Presentation on theme: "An introduction By Jacob Coverstone I have no financial interest to disclose."— Presentation transcript:
An introduction By Jacob Coverstone Jcoverstone@aao.org I have no financial interest to disclose.
Objectives Attendees will be able to: Define Needs Assessment Create and utilize an outline for conducting a Needs Assessment Understand types of identified needs Normative Relative Expressed Perceived
When do you conduct a Needs Assessment? A Needs Assessment takes place before the activity is designed.
Why do you conduct a Needs Assessment? The purpose of a Needs Assessment is to make decisions regarding priorities for the program. If you conduct a proper Needs Assessment, you will address or support 9 of the 22 Updated Criteria and 3 of 7 Essential Elements [C2, C3, C4, C6, C16, C18, C19, C21, C22, E2.1, E2.2, E2.3]
Needs Assessments are about Evidence Can you answer: “what evidence do we have that our audience needs this education?” “what evidence do we have that our solution will yield positive results?” “what is the reason that we are offering education in this format?”
“It depends on what the meaning of the word 'is' is” – Former President Bill Clinton Definitions 1: Gap Need Want Assessment Needs Assessment
Definitions 1 Gaps – The space between what currently exists and what should exist. Needs are contributing factors – What needs to be resolved to help close a gap. – Needs often relate to barriers Wants are possible solutions – A proposed means to filling the gap. Assessment is the evaluation of needs, barriers and resources.
Definitions 1, continued. Needs Assessment is the process of identifying and measuring areas for improvement in a target audience, and determining the methods to achieve improvement. So important, it has its own slide.
What goes into a Needs Assessment? Normative data Evaluations Objectives Opinion Timelines Barriers Resources “What does it take to get your activity off the ground?”
So… what is a Needs Assessment? Pre-Assessment Assessment Action Plan Needs Assessment
Phases of a Needs Assessment Pre-Assessment Data collection. “What do we know?” This is the foundation of Gap Analysis What is the current state? Where should we be? How does our region compare to others? What’s new? What’s important?
Phases of a Needs Assessment Assessment – Evaluation of the data What are our barriers? – Both internal and external What Needs have we identified? Are some gaps bigger than others? – Consider both scope and severity What are our priorities? Do we have the resources to address them? Why do anything at all?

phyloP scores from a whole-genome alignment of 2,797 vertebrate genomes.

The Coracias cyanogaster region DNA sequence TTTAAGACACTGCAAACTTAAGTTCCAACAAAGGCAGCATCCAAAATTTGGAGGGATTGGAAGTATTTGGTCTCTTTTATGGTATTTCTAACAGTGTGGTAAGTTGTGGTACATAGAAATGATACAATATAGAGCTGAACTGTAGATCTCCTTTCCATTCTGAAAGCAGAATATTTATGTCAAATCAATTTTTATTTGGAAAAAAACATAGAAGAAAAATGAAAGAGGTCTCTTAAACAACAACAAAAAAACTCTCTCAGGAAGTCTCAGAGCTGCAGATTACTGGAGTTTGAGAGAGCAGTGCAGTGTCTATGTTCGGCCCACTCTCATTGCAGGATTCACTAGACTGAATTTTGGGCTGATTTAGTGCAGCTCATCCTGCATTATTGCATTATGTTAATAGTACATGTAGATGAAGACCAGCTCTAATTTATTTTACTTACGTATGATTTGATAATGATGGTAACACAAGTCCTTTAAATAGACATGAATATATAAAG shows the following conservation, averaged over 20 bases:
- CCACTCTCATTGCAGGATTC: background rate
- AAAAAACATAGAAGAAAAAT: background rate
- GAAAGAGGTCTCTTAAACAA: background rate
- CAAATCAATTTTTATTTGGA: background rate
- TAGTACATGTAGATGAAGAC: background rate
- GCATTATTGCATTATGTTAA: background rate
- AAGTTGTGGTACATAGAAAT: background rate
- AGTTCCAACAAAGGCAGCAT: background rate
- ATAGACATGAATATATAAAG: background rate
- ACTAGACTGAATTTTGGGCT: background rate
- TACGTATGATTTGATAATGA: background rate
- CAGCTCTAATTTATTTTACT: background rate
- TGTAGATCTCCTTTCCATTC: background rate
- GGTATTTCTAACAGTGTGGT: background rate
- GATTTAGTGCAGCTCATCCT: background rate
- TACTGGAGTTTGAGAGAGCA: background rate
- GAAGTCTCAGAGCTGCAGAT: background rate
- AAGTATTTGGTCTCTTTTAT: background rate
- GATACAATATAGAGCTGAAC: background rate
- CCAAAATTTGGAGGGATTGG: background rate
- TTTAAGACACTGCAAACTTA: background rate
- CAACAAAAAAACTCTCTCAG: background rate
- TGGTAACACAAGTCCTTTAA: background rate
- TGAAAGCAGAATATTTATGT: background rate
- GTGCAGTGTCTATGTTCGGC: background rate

Phases of a Needs Assessment Action Plan – How are we going to translate what we have into what they need? Which Needs can we address? How are we overcoming barriers? – List additional barriers hindering progress Have any areas been identified for follow-up or future opportunities for educational intervention?
Gathering Data Search for objective measures: Scope: How many, or what percent, of patients are exposed/vulnerable/expected to suffer from… Severity: What are the consequences? Discomfort? Pain? Blindness? Are there national standards for treatment? Can we do better?
Assessment, an example: “It's 106 miles to Chicago, we got a full tank of gas, half a pack of cigarettes, it's dark, and we're wearing sunglasses.” - Elwood Blues, The Blues Brothers
It's not what you know, it's how you know it. Needs (gaps) are identified in 4 ways: Types of Need Normative Relative Expressed Perceived
Types of Need Normative Defined as falling below a standard criterion established by custom, authority, or general consensus. Strength: Allows planners to use objective targets Weakness: Need levels change with time and must be re-evaluated
Types of Need, cont. Relative Measured by the gap between the level of service between similar communities Strength: Can lead to a priority for distribution of limited resources Weakness: Limits resource allocation to under-performing areas
Types of Need, cont. Expressed Defined in terms of the number of people who actually have sought help Strength: Focuses on situations where people have taken action Helps to determine barriers Weakness: Not all people with Needs seek help Loss of the bigger picture Misses latent Needs
Types of Need, cont. Perceived Defined in terms of what people think their needs are or feel their needs to be Strength: Easy to come by Weakness: Subjective Subject to the Dunning-Kruger effect
Problems must be translated into Needs Strive to answer all 4 types of Need. Each type of need paints a different picture of the gap.
Needs are translated into Objectives But that’s another talk…
Remember Want and Need are not synonyms. A Needs Assessment is conducted before the activity is planned. Pre-Assessment is not enough. The more types of need you consider, the richer the planning process and the more effective the education. “What gets measured gets managed” – Peter Drucker.